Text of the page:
Chicago’s Robey hotel is a chic lodging option with great rooftop views in Wicker Park
From the Journal Sentinel: For nearly all of its 90 years, the triangle-shaped Northwest Tower in Chicago’s trendy Wicker Park neighborhood was a multipurpose office building. The Art Deco structure was nicknamed the Coyote because its rooftop conical spire and flagpole resemble the upturned nose of a baying hound.
But three years ago, the 12-story structure became The Robey, a 69-room boutique hotel. The Robey also boasts 20 lofts in the neighboring Annex, a century-old former warehouse.
The Robey’s rooftop offers some of the best uninterrupted views of Chicago’s skyline looking southeast toward the Willis Tower. It’s also home to the Up Room lounge, a (seasonal) swimming pool and a cave-like grotto that is heated in the winter and is part of the building’s distinctive prow.
Second Volare Pizza Location Now Open Inside Former Olmos Pharmacy
From the San Antonio Current: The good news is that the neon sign remains in place, signaling back to the history of the Olmos Pharmacy, which had done business since 1938.
Volare has opened their doors for business in the old soda fountain. It is the pizzeria’s second location, and owners Pilar De La Vega and Antonio Sorgente have expanded the menu to include a few seafood options.
The iconic building had not seen any business since late 2017, when it was slinging milkshakes, sodas and occasionally some live music.
The new tenant is another Italian concept for the area, which already has Barbaro, Pesto Ristarante and Tribeca 212 — not to suggest that there is ever too much pizza.
The iconic lobby of the Palmer House Hotel is getting restored to its former glory
From Curbed: The Palmer House Hilton, one of Chicago’s most famous historic hotels, has embarked on a major restoration of its iconic French-inspired lobby. The work will focus on the room’s 21 ceiling murals from Art Deco painter Louis Pierre Rigal and its 1.25-ton, 24-karat gold winged candelabras designed by Tiffany & Co.
The restoration is led by husband and wife team Anthony and Mata Kartsonas of Historic Surfaces, whose past credits include work on the U.S. Capitol building, Clara and Henry Ford’s Fair Lane estate in Detroit, and Chicago’s Auditorium Theatre.
While the room was already a spectacle to behold, the restoration promises to make the Palmer House lobby all the more special. Rigal’s Grecian murals were last restored in 1995, according to a Chicago Tribune report published at the time. The current job is expected to take roughly one month to complete.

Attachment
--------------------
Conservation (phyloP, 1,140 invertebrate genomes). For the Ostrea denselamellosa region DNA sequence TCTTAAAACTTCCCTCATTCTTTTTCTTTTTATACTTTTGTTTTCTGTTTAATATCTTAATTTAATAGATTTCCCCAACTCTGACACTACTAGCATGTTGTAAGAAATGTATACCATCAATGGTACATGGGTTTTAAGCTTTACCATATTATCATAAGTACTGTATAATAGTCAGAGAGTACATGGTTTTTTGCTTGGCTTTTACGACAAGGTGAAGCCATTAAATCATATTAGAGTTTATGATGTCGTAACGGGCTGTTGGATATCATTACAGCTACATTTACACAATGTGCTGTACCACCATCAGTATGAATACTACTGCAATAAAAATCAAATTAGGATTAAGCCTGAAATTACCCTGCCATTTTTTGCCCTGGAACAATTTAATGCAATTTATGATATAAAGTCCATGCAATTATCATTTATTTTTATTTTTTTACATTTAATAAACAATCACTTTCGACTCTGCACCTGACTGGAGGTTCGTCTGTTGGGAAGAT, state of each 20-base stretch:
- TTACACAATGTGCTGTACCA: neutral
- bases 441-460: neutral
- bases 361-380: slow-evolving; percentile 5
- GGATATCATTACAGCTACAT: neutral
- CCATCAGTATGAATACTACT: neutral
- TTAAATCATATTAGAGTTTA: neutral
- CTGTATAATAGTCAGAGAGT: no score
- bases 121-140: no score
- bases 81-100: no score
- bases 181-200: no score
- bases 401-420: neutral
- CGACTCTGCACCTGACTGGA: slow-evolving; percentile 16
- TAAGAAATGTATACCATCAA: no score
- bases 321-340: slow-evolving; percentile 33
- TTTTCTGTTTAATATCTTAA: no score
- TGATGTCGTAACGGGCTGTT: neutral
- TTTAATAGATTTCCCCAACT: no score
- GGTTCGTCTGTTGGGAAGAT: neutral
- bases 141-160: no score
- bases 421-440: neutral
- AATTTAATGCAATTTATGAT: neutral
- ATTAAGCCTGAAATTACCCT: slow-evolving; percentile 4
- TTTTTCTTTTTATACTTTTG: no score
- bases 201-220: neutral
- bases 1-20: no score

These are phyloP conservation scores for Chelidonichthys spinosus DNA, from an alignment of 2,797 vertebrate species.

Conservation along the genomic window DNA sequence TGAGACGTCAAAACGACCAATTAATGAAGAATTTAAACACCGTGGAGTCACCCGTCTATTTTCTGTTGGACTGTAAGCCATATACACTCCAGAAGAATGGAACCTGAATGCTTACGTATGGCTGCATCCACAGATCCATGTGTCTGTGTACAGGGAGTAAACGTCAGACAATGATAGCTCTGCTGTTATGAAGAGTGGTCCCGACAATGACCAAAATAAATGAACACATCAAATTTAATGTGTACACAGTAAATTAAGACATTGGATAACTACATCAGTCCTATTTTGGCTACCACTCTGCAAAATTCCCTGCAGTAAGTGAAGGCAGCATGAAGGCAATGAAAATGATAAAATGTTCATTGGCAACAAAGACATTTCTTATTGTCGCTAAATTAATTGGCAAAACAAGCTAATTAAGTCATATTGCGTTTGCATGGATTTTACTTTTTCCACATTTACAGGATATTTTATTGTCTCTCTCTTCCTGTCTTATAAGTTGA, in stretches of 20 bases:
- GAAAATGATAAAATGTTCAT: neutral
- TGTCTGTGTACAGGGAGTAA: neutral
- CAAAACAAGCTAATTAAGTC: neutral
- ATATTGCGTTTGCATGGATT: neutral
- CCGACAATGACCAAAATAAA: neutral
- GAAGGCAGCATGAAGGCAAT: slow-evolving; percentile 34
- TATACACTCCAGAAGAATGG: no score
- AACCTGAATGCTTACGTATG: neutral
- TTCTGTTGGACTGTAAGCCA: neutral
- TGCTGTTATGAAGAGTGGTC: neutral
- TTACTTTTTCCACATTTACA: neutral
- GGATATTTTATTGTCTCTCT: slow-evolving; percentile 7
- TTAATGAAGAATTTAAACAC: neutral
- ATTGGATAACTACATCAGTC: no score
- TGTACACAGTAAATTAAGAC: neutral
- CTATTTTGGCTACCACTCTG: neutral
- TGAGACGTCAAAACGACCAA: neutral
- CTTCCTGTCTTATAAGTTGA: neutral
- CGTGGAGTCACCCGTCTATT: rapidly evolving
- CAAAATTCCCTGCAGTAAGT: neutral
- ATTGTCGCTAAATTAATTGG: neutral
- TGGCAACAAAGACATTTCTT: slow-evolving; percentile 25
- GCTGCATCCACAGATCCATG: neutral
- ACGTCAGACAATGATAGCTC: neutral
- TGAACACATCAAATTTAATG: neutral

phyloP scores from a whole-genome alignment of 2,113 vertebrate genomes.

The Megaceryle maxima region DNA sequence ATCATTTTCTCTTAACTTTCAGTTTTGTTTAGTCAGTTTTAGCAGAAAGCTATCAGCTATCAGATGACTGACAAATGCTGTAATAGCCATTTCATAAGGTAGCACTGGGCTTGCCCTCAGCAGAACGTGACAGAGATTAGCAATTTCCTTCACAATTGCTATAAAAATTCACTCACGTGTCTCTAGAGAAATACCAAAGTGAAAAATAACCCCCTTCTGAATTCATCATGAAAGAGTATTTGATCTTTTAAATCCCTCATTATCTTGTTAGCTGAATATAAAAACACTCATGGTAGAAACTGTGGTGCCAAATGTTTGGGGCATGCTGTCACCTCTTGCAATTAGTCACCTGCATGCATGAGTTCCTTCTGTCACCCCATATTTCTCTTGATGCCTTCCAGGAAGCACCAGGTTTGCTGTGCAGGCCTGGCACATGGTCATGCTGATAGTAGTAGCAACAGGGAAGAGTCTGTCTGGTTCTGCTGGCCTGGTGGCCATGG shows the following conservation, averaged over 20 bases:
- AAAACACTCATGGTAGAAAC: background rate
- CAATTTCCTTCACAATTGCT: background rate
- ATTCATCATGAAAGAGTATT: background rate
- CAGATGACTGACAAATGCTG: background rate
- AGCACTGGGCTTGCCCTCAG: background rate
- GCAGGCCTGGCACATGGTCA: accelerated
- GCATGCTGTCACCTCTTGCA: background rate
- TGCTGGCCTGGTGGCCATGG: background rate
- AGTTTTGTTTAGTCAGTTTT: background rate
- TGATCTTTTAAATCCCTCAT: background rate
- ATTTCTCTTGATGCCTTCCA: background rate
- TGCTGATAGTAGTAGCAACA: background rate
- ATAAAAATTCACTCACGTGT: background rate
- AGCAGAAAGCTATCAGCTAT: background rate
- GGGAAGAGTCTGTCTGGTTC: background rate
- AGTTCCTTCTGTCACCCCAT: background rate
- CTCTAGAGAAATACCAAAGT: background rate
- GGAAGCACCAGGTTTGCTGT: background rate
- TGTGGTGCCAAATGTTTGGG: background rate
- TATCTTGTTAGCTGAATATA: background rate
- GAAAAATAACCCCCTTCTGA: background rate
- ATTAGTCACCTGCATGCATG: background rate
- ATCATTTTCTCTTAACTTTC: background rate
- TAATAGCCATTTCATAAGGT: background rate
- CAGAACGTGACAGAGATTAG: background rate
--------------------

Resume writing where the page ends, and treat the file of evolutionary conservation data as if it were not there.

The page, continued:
A ‘save our building’ success story: People can’t imagine International Falls without the Backus Community Center
From the Duluth News Tribune: It’s a dilemma for many small towns in northern Minnesota, where the town’s founding fathers built grand schools and public buildings out of brick and marble and steel: what do you do with those buildings once they are phased out?
Sometimes they are demolished. Sometimes they sit empty and gradually decay. But sometimes, the community takes another look, and decides to give them new life.
That’s just what the border city of International Falls has done with one — and soon, people hope, two — old school buildings in the center of town. Over the past 16 years, the Backus Community Center has gone from an empty art deco-style school with a bad roof to the busy, beating heart of the community, said executive director Ward Merrill.
Teacher, students behind push to make neon Nevada’s official element
From the Las Vegas Review-Journal: CARSON CITY — Few things are as synonymous with Las Vegas and the Silver State as neon.
For nearly a century, the noble gas has helped light up some of the most iconic signs across Nevada — like the world-famous “Welcome to Fabulous Las Vegas” sign on the Strip and the Reno Arch — and became a staple of the hotels, motels and casinos from Elko to Laughlin. There’s even an entire museum in downtown Las Vegas dedicated to Nevada’s iconic signage in the aptly named Neon Museum.
Now, a freshman lawmaker and a group of schoolchildren from Carson City hope to enshrine the gas in Nevada lore by making it an official state symbol.